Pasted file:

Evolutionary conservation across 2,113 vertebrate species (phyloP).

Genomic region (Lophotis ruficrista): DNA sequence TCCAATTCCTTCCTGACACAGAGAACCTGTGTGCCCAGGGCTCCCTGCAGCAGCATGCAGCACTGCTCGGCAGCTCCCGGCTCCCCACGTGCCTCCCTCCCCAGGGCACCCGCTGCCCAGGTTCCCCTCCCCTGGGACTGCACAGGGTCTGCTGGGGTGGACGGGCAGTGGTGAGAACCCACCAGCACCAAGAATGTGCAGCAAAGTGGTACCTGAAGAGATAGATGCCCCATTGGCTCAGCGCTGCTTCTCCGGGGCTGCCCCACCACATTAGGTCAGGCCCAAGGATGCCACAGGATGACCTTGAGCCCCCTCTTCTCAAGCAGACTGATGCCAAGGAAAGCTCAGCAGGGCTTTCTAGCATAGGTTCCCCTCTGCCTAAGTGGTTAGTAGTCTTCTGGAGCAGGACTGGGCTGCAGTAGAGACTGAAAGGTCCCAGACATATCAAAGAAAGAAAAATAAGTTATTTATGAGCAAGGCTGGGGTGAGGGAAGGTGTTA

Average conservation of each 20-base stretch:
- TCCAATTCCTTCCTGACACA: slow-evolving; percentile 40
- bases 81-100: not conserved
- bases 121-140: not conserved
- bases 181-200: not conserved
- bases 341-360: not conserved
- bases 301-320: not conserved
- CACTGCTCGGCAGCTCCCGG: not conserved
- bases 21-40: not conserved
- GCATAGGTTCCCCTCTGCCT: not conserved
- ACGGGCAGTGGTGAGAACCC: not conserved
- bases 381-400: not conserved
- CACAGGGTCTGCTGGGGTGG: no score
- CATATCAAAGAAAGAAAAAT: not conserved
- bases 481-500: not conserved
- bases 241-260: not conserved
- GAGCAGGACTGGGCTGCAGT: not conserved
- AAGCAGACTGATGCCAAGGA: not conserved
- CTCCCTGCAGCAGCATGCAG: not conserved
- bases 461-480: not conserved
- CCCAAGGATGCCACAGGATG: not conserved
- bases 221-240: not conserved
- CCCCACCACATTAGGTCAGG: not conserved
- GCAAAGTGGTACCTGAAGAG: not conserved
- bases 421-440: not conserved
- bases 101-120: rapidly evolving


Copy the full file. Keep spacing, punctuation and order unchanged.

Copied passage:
Evolutionary conservation across 2,113 vertebrate species (phyloP).

Genomic region (Lophotis ruficrista): DNA sequence TCCAATTCCTTCCTGACACAGAGAACCTGTGTGCCCAGGGCTCCCTGCAGCAGCATGCAGCACTGCTCGGCAGCTCCCGGCTCCCCACGTGCCTCCCTCCCCAGGGCACCCGCTGCCCAGGTTCCCCTCCCCTGGGACTGCACAGGGTCTGCTGGGGTGGACGGGCAGTGGTGAGAACCCACCAGCACCAAGAATGTGCAGCAAAGTGGTACCTGAAGAGATAGATGCCCCATTGGCTCAGCGCTGCTTCTCCGGGGCTGCCCCACCACATTAGGTCAGGCCCAAGGATGCCACAGGATGACCTTGAGCCCCCTCTTCTCAAGCAGACTGATGCCAAGGAAAGCTCAGCAGGGCTTTCTAGCATAGGTTCCCCTCTGCCTAAGTGGTTAGTAGTCTTCTGGAGCAGGACTGGGCTGCAGTAGAGACTGAAAGGTCCCAGACATATCAAAGAAAGAAAAATAAGTTATTTATGAGCAAGGCTGGGGTGAGGGAAGGTGTTA

Average conservation of each 20-base stretch:
- TCCAATTCCTTCCTGACACA: slow-evolving; percentile 40
- bases 81-100: not conserved
- bases 121-140: not conserved
- bases 181-200: not conserved
- bases 341-360: not conserved
- bases 301-320: not conserved
- CACTGCTCGGCAGCTCCCGG: not conserved
- bases 21-40: not conserved
- GCATAGGTTCCCCTCTGCCT: not conserved
- ACGGGCAGTGGTGAGAACCC: not conserved
- bases 381-400: not conserved
- CACAGGGTCTGCTGGGGTGG: no score
- CATATCAAAGAAAGAAAAAT: not conserved
- bases 481-500: not conserved
- bases 241-260: not conserved
- GAGCAGGACTGGGCTGCAGT: not conserved
- AAGCAGACTGATGCCAAGGA: not conserved
- CTCCCTGCAGCAGCATGCAG: not conserved
- bases 461-480: not conserved
- CCCAAGGATGCCACAGGATG: not conserved
- bases 221-240: not conserved
- CCCCACCACATTAGGTCAGG: not conserved
- GCAAAGTGGTACCTGAAGAG: not conserved
- bases 421-440: not conserved
- bases 101-120: rapidly evolving